One problem with cloud computing is the possibility for security to be compromised. The Google Chrome OS appears to be taking security very seriously for this reason and it has a number of security features which are rather innovative. One is that, due to the constantly online nature of the Chrome OS, the operating system always keeps itself updated. There is no option to download new updates – you simply must. The Chrome OS also takes a look at itself during this process to make sure nothing appears compromised. If anything seems to have been tampered with, the Chrome OS grabs corrected code from the internet and repairs itself.
Google Chrome also has an advantage because nothing except for the operating system’s core components run locally. Since all applications are web applications it is very easy for the operating system to detect a program which is not supposed to be running and kill it before it does anything malicious. This is a luxury that Windows 7 simply can’t have because applications are stored on disk and Windows 7 is therefor required to give them some level of trust.
The only downside is that low-tech security breaks can be a larger issue. In theory, someone using Google Chrome OS is effectively guarding their entire computing life with a password. Should someone find that password out they would be able to access absolutely everything without physical access to the victim’s computer or even an online connection to the victim’s computer.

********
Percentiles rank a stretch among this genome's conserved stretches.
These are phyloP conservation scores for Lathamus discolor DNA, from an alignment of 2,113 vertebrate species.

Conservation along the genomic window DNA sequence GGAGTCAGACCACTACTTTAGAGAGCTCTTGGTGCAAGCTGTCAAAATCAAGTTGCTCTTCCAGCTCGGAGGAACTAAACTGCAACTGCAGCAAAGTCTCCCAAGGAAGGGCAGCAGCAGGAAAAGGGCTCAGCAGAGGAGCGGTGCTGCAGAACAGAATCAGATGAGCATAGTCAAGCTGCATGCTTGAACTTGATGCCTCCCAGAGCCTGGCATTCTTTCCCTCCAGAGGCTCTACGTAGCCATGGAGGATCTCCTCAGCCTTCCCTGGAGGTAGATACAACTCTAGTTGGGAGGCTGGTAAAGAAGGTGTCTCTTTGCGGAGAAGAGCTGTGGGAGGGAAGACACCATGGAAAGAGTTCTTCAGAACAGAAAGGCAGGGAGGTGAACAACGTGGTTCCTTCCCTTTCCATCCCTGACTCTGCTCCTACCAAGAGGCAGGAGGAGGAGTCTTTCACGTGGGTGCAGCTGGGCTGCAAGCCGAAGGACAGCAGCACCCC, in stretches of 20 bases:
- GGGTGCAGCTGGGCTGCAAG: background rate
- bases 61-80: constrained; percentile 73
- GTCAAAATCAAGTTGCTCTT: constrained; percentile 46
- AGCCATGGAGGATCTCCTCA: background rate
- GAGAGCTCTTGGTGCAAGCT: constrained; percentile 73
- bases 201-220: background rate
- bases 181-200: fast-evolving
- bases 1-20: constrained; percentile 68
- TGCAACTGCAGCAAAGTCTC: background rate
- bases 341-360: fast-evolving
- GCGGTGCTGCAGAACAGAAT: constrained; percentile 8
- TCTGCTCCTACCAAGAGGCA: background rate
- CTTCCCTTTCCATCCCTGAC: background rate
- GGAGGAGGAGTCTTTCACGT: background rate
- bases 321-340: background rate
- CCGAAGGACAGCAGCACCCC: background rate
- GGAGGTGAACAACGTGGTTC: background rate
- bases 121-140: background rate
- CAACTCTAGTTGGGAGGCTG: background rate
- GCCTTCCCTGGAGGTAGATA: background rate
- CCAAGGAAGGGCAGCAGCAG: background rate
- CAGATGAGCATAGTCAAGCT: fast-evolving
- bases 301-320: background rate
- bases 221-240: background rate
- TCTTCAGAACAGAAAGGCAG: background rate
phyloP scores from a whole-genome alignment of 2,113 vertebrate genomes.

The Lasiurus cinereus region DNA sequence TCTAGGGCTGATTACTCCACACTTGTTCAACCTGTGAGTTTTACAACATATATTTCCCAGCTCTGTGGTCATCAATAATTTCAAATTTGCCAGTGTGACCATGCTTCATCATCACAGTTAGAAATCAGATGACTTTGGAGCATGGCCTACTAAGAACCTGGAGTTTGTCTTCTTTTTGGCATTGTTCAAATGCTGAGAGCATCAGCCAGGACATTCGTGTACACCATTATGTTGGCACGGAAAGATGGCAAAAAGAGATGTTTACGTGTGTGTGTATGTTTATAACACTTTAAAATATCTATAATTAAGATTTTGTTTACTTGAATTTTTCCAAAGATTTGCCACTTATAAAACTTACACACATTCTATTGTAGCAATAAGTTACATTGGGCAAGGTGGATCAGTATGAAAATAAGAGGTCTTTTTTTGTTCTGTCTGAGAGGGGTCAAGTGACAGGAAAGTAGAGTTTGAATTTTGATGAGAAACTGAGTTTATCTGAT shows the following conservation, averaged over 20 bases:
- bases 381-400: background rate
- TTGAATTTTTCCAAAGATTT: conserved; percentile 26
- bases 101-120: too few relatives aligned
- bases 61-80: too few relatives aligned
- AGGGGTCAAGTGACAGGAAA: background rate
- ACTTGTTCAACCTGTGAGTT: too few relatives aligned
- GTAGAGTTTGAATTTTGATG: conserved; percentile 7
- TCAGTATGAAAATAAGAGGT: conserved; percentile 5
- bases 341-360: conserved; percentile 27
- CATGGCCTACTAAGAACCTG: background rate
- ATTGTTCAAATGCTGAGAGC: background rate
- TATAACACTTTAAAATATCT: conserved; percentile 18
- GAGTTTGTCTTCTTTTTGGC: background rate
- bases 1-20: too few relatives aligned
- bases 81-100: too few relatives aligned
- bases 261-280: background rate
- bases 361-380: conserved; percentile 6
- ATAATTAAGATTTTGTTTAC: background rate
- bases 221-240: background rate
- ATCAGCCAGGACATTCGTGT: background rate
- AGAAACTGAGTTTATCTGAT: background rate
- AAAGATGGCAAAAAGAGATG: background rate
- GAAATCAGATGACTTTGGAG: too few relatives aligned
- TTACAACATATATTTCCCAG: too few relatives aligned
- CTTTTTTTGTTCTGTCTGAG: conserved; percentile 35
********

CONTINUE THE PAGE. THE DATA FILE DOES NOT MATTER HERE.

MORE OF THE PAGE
But don’t discount Windows 7. With automatic updates and user account control Windows 7 is the most secure version of Windows yet. In addition, the maturity of Windows 7 gives some comfort. Remember, the Google Chrome OS is currently a pre-release version, and even when the Chrome OS is put out for mass consumption it will still be the new kid on the block. New code is bound to have bugs, so some security holes are likely.
The usefulness of Google’s Chrome OS will ultimately depend on what exactly you intend to do with it. It isn’t hard to see that in all three areas – interface, performance, and security – the overall tone indicates that in the battle of Google Chrome OS vs. Windows 7, the Chrome OS scores some victories. The interface of the Chrome OS is sleek and simple, the performance is snappy, and security is tight. That’s not to say Windows 7 is bad in those areas, because it isn’t. But the Chrome OS is better.
However, the Chrome OS is also limiting in what it can do when compared to Windows 7. If you can’t run it in a web browser you won’t be running it in Chrome OS. Period. And you’ll need to always be connected to the internet to gain any use from a netbook or nettop using the Chrome OS. If you just want to do some offline writing, Windows 7 will let you, but Chrome OS won’t.
But as it turns out, the battle of Google Chrome OS vs Windows 7 isn’t one at all. Being a pre-release version that isn’t exactly easy to install, the current Chrome OS is free. And it is expected to remain free even after the public release. In addition, the very small size of the Google Chrome OS means that it can easily share a hard drive with another operating system. So rather than picking one, do yourself a favor and learn to love both.